RIP Butch Pielka — What the Stone Pony meant to us
On Monday, we heard the sad news that Butch Pielka, the owner and founder of the legendary Stone Pony in Asbury Park passed away at the age of 71. By founding “The Pony”, Butch, along with Jack Roig, became one of the founding fathers of the legendary Asbury Park local music scene. Butch was the tough guy who oversaw the club that he loved with the kind of passion that you have for something that you created out of the bits and scraps of your dreams. You would try to befriend him (and it wasn’t always easy) so that he would know who you were and think you were important...because HE was.
If you knew Butch, and you were one of his regulars, sometimes you’d get a clue about when Springsteen would be there or sometimes he’d let you in the back way so you could get a better view of the stage.
Sure, there were other clubs in town where you could hang out and hear live music but Butch made sure that his club did it the best. For those of us who were there from the beginning (or in my case ALMOST the beginning), there were memories born there that could be born anywhere else. The Pony meant your first big night out in the gritty Jersey streets, your first concert, your first exposure to a local band, your first legal drink at 18, flirting with guys (or girls) at the bar. The Pony was where you heard the REAL Jersey Bar Bands: Bobby Bandiera with his cats on a smooth surface, Lance Larson and Lord Gunner, Southside Johnny and the Asbury Jukes and later La Bamba and the hubcaps and the list goes on and on.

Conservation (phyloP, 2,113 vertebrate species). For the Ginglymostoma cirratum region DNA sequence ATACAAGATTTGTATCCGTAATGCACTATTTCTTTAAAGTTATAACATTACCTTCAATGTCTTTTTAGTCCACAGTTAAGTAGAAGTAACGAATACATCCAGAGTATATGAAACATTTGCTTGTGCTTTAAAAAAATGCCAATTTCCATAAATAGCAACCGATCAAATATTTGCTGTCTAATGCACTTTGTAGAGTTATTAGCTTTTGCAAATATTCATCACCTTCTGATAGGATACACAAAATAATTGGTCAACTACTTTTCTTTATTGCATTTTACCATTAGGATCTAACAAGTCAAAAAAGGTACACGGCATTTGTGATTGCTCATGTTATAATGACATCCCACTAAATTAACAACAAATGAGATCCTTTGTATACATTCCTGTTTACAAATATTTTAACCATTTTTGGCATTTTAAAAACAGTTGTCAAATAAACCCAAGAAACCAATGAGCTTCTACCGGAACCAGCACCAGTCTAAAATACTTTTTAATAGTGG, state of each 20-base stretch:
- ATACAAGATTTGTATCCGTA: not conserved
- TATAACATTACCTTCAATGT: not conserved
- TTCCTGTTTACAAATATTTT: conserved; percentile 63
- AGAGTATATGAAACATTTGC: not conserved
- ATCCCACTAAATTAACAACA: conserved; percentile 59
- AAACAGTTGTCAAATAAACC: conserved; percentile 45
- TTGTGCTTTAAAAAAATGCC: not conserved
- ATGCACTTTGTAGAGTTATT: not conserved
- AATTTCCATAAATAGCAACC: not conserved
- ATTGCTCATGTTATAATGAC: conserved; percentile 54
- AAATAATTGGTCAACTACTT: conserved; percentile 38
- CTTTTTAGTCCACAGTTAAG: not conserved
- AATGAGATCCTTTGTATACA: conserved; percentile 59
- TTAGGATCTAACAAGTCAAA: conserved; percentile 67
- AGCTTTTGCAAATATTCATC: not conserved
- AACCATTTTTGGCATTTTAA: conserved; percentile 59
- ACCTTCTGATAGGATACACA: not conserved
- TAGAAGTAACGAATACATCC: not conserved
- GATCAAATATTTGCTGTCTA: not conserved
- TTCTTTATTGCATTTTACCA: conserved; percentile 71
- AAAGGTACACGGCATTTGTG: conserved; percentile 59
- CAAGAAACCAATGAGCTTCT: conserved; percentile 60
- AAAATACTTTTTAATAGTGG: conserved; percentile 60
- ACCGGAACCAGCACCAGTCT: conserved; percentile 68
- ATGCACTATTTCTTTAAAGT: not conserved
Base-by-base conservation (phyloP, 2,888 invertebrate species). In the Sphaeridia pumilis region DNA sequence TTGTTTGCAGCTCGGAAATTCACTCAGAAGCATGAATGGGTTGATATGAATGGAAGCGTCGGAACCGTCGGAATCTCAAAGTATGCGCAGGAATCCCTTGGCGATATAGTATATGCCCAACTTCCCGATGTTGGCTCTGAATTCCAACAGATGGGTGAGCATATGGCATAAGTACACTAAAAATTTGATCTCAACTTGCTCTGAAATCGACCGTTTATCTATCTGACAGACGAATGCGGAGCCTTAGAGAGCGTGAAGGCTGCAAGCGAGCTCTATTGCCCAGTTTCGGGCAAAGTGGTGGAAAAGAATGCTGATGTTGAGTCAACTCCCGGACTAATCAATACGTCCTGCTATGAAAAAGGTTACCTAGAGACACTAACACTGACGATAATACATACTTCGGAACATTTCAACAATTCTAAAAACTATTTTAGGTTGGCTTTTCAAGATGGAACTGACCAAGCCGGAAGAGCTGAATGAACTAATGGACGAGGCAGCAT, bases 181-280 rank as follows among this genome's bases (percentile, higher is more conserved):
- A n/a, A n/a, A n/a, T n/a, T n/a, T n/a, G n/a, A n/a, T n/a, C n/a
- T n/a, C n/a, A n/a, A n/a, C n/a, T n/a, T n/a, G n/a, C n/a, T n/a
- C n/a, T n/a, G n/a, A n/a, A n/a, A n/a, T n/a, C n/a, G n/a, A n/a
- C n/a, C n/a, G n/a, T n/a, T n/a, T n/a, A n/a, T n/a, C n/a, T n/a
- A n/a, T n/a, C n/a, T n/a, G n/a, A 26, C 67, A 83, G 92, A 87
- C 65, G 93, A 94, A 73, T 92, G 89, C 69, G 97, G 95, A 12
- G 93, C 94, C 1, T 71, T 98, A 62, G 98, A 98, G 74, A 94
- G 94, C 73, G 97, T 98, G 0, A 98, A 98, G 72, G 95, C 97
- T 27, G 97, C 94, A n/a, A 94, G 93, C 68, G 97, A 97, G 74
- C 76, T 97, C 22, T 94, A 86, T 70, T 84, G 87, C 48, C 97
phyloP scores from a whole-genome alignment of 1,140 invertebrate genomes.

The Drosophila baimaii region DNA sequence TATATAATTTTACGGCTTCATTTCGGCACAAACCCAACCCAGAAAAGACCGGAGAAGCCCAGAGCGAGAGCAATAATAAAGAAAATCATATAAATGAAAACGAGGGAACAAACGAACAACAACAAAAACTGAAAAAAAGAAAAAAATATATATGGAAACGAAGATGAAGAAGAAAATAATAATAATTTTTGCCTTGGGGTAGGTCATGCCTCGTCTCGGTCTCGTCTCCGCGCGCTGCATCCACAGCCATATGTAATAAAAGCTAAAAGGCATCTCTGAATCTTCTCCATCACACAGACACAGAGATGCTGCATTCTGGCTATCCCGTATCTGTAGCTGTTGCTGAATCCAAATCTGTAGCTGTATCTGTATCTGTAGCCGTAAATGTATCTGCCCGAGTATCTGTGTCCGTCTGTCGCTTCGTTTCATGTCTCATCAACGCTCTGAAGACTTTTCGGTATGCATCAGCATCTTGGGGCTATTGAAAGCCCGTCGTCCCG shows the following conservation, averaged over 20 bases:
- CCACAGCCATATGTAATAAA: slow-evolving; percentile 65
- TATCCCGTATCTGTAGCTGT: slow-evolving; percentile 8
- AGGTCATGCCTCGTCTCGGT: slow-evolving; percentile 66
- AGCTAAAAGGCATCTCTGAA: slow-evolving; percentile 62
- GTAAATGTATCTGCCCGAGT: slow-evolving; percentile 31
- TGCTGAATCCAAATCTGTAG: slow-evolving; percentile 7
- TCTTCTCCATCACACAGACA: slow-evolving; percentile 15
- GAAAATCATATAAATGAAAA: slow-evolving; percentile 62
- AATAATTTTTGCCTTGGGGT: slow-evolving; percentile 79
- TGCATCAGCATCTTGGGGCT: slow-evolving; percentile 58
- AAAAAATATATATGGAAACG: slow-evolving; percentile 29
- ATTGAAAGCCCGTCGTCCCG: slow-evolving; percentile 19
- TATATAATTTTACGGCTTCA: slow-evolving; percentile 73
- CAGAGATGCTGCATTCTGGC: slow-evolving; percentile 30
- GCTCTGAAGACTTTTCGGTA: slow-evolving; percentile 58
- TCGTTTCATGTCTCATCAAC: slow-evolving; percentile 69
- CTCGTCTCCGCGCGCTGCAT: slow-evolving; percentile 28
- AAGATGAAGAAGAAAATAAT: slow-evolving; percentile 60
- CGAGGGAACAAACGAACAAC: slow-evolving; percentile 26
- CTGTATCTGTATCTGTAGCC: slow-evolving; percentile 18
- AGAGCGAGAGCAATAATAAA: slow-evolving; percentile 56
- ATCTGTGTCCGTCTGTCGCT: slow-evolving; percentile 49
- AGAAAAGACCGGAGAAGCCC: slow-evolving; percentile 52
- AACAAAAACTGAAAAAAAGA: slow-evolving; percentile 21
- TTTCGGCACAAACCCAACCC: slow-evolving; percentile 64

It is always said that Bruce Springsteen got his start at the Stone Pony, but those of us who really were there know that that is not true. I would imagine if you had to name a club that was more of a springboard for Bruce’s career it was probably the Uptown Club in Asbury Park. But that doesn’t take away from the legendary status that the Stone Pony has and will hold forever for music lovers here in New Jersey. Yes, the Pony is often associated with Bruce but it was so much more than Bruce. And Butch was so much more than just an owner or a bouncer. He was one of the architects of the Asbury Park music scene and one of the reasons why it has endured throughout the years— long enough to have even recently been reborn. They don’t make them like the Stone Pony anymore. Or like Butch Pielka. It’s the end of an Era. And he will be missed.
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